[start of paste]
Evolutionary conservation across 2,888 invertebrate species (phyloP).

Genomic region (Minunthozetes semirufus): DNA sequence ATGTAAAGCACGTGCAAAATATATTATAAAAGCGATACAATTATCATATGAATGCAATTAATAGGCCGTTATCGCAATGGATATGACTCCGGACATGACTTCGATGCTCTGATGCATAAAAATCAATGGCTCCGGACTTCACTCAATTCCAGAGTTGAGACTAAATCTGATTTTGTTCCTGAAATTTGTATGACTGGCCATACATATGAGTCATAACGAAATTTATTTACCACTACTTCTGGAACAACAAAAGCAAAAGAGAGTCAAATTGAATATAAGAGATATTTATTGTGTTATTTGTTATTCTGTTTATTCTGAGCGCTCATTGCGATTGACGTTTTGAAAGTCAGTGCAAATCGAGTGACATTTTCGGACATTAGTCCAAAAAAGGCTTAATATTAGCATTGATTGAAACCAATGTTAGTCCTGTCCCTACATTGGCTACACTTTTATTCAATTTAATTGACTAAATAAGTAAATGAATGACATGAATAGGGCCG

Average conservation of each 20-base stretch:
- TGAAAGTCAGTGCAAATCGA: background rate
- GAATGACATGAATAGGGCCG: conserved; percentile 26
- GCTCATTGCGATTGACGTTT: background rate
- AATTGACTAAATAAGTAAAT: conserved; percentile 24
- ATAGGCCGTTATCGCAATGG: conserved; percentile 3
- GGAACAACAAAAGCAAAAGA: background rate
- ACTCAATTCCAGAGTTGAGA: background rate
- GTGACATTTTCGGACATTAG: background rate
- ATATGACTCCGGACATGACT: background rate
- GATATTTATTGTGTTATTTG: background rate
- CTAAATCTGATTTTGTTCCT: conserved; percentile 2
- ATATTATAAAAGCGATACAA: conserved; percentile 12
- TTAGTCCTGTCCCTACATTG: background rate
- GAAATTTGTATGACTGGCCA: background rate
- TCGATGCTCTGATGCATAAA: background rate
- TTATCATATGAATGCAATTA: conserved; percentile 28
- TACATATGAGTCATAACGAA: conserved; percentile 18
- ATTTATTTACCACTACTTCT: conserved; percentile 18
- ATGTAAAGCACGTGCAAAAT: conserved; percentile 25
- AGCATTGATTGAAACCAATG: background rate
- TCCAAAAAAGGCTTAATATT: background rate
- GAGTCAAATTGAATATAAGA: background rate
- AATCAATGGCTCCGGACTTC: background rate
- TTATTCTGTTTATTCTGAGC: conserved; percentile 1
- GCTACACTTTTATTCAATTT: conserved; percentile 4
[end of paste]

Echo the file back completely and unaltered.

Evolutionary conservation across 2,888 invertebrate species (phyloP).

Genomic region (Minunthozetes semirufus): DNA sequence ATGTAAAGCACGTGCAAAATATATTATAAAAGCGATACAATTATCATATGAATGCAATTAATAGGCCGTTATCGCAATGGATATGACTCCGGACATGACTTCGATGCTCTGATGCATAAAAATCAATGGCTCCGGACTTCACTCAATTCCAGAGTTGAGACTAAATCTGATTTTGTTCCTGAAATTTGTATGACTGGCCATACATATGAGTCATAACGAAATTTATTTACCACTACTTCTGGAACAACAAAAGCAAAAGAGAGTCAAATTGAATATAAGAGATATTTATTGTGTTATTTGTTATTCTGTTTATTCTGAGCGCTCATTGCGATTGACGTTTTGAAAGTCAGTGCAAATCGAGTGACATTTTCGGACATTAGTCCAAAAAAGGCTTAATATTAGCATTGATTGAAACCAATGTTAGTCCTGTCCCTACATTGGCTACACTTTTATTCAATTTAATTGACTAAATAAGTAAATGAATGACATGAATAGGGCCG

Average conservation of each 20-base stretch:
- TGAAAGTCAGTGCAAATCGA: background rate
- GAATGACATGAATAGGGCCG: conserved; percentile 26
- GCTCATTGCGATTGACGTTT: background rate
- AATTGACTAAATAAGTAAAT: conserved; percentile 24
- ATAGGCCGTTATCGCAATGG: conserved; percentile 3
- GGAACAACAAAAGCAAAAGA: background rate
- ACTCAATTCCAGAGTTGAGA: background rate
- GTGACATTTTCGGACATTAG: background rate
- ATATGACTCCGGACATGACT: background rate
- GATATTTATTGTGTTATTTG: background rate
- CTAAATCTGATTTTGTTCCT: conserved; percentile 2
- ATATTATAAAAGCGATACAA: conserved; percentile 12
- TTAGTCCTGTCCCTACATTG: background rate
- GAAATTTGTATGACTGGCCA: background rate
- TCGATGCTCTGATGCATAAA: background rate
- TTATCATATGAATGCAATTA: conserved; percentile 28
- TACATATGAGTCATAACGAA: conserved; percentile 18
- ATTTATTTACCACTACTTCT: conserved; percentile 18
- ATGTAAAGCACGTGCAAAAT: conserved; percentile 25
- AGCATTGATTGAAACCAATG: background rate
- TCCAAAAAAGGCTTAATATT: background rate
- GAGTCAAATTGAATATAAGA: background rate
- AATCAATGGCTCCGGACTTC: background rate
- TTATTCTGTTTATTCTGAGC: conserved; percentile 1
- GCTACACTTTTATTCAATTT: conserved; percentile 4